This magazine was created to bring you the stories of our people. And, as is often the case, the best stories are those where the mind and will win out over circumstances.
One such story is of Michael Dowling, a man born into poverty whose commitment, focus and extraordinary hard work have brought him to the top in the health care field.
The narrative of Dowling’s life raises the question, why are some people bowed by circumstances while others strive to make those circumstances better?
Of course there are many factors involved, including, in Dowling’s case, brains and brawn, but we also learn how a seeming disadvantage, his mother’s hearing loss, became one of the key factors in his success. (You can read for yourself in Sheila Langan’s wonderful cover story).
Dowling, who is the head of North Shore–LIJ Health System, is not the only high achiever profiled in this issue. All of our Business 100 honorees have aimed high and earned their place on the top rungs of the corporate ladder.
In terms of Irish roots, they span the generations; from Irish-born Dowling to Shannon Deegan, whose ancestors took that fateful trip in Famine times to join the Irish community in Pointe St. Charles, Montreal.
But no matter the remove from Ireland, as the quotes on heritage attest, in the geography of the heart there is no distance at all. And as we read the profiles of the honorees, we catch a glimmer of inherited tenacity born out of the struggles of those who went before.
Taken together, the stories in this issue can be seen as a paean to America, which in its most essential state provided room to grow and dream (are we not the only country with the grand ideal we call the American Dream?).
Our stories, too, are a reminder of the positive side to immigration and the contributions that generations of immigrants have made to nation-building. (Something to consider as the debate on immigration rages on with oftentimes negative slurs being cast about.)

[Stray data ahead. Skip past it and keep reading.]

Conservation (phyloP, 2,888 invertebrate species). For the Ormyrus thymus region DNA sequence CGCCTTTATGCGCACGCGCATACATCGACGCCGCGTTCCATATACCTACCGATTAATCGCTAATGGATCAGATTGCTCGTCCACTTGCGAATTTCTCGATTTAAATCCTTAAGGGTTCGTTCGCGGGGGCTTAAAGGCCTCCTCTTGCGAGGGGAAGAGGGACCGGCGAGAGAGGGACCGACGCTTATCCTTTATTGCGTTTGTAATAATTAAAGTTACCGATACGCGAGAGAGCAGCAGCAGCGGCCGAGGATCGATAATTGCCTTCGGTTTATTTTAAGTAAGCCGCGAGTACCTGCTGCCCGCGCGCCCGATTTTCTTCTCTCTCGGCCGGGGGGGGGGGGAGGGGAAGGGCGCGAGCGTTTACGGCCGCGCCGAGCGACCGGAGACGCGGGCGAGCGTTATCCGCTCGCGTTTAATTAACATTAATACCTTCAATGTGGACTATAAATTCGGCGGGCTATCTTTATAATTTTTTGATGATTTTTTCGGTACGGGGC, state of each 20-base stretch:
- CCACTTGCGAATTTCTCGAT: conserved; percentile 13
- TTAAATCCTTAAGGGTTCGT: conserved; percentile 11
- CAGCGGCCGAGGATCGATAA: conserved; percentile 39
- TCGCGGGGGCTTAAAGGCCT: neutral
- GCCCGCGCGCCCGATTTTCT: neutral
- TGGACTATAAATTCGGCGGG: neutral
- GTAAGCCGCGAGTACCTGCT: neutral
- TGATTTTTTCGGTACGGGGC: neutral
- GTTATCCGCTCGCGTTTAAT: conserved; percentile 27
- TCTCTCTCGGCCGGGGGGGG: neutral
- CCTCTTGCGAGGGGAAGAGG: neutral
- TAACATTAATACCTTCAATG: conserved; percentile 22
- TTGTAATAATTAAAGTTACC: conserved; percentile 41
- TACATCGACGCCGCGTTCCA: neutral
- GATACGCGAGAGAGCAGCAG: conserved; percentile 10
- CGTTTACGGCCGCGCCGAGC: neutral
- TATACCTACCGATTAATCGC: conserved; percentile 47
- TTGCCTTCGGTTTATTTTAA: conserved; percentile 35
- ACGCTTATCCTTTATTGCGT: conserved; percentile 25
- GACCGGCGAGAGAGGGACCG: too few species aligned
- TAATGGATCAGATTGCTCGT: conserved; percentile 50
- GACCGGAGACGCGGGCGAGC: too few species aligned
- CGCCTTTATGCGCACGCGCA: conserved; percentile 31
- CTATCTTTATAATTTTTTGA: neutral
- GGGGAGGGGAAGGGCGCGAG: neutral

One such story is of Belfast-born engineer William Mulholland, who built an aqueduct many deemed impossible and brought water to Los Angeles. Years after his death, his impact continues to be a source of debate.
In our story on the Dublin Lock-Out we see the roots of the union movement that the Irish would bring with them to the New World.
And in our “Memories of JFK” we are reminded of a glorious time when one of our own made it all the way to the White House, even as we continue to mourn him.
My favorite quote of JFK’s is “One Man Can Make a Difference And Every Man Should Try.”
Michael Dowling is making a difference in how we look at health care. He is making a difference by promoting education and making internships available for Irish students. Perhaps most valuable of all, he is making a difference as an everyday motivator and enthusiast about life, and in his optimism about the future.
Dowling believes in the American Dream, and in the idea that if we pull together and all do our bit we can help our country reach its full potential.
And I do too.
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